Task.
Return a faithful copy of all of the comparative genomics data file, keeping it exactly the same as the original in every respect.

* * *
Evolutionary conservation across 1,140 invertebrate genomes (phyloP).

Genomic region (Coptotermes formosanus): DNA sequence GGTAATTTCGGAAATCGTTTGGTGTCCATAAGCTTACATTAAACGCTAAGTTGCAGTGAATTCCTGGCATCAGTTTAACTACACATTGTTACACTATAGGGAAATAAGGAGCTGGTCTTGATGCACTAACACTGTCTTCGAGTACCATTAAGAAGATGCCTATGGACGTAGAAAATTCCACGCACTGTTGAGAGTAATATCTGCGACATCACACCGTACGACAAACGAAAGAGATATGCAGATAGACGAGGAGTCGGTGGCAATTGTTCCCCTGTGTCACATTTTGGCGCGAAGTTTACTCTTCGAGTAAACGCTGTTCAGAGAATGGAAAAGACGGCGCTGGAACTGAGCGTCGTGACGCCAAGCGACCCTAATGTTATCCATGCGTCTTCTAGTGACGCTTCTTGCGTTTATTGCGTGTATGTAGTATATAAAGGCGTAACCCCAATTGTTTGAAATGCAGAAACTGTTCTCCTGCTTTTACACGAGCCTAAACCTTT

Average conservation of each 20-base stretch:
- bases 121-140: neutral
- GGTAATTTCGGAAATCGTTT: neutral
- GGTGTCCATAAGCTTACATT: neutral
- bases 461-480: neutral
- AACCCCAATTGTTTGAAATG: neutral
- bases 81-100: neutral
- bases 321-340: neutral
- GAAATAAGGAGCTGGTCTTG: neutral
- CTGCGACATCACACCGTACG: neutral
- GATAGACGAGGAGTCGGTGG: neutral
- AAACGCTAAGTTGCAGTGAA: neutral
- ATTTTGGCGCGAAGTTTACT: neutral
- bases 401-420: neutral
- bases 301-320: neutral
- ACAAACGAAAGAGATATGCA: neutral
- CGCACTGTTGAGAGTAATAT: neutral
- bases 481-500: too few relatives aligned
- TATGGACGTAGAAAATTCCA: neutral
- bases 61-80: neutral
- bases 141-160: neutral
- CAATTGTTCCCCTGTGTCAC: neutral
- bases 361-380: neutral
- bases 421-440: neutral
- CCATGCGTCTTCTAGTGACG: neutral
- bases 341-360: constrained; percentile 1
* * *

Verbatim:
Evolutionary conservation across 1,140 invertebrate genomes (phyloP).

Genomic region (Coptotermes formosanus): DNA sequence GGTAATTTCGGAAATCGTTTGGTGTCCATAAGCTTACATTAAACGCTAAGTTGCAGTGAATTCCTGGCATCAGTTTAACTACACATTGTTACACTATAGGGAAATAAGGAGCTGGTCTTGATGCACTAACACTGTCTTCGAGTACCATTAAGAAGATGCCTATGGACGTAGAAAATTCCACGCACTGTTGAGAGTAATATCTGCGACATCACACCGTACGACAAACGAAAGAGATATGCAGATAGACGAGGAGTCGGTGGCAATTGTTCCCCTGTGTCACATTTTGGCGCGAAGTTTACTCTTCGAGTAAACGCTGTTCAGAGAATGGAAAAGACGGCGCTGGAACTGAGCGTCGTGACGCCAAGCGACCCTAATGTTATCCATGCGTCTTCTAGTGACGCTTCTTGCGTTTATTGCGTGTATGTAGTATATAAAGGCGTAACCCCAATTGTTTGAAATGCAGAAACTGTTCTCCTGCTTTTACACGAGCCTAAACCTTT

Average conservation of each 20-base stretch:
- bases 121-140: neutral
- GGTAATTTCGGAAATCGTTT: neutral
- GGTGTCCATAAGCTTACATT: neutral
- bases 461-480: neutral
- AACCCCAATTGTTTGAAATG: neutral
- bases 81-100: neutral
- bases 321-340: neutral
- GAAATAAGGAGCTGGTCTTG: neutral
- CTGCGACATCACACCGTACG: neutral
- GATAGACGAGGAGTCGGTGG: neutral
- AAACGCTAAGTTGCAGTGAA: neutral
- ATTTTGGCGCGAAGTTTACT: neutral
- bases 401-420: neutral
- bases 301-320: neutral
- ACAAACGAAAGAGATATGCA: neutral
- CGCACTGTTGAGAGTAATAT: neutral
- bases 481-500: too few relatives aligned
- TATGGACGTAGAAAATTCCA: neutral
- bases 61-80: neutral
- bases 141-160: neutral
- CAATTGTTCCCCTGTGTCAC: neutral
- bases 361-380: neutral
- bases 421-440: neutral
- CCATGCGTCTTCTAGTGACG: neutral
- bases 341-360: constrained; percentile 1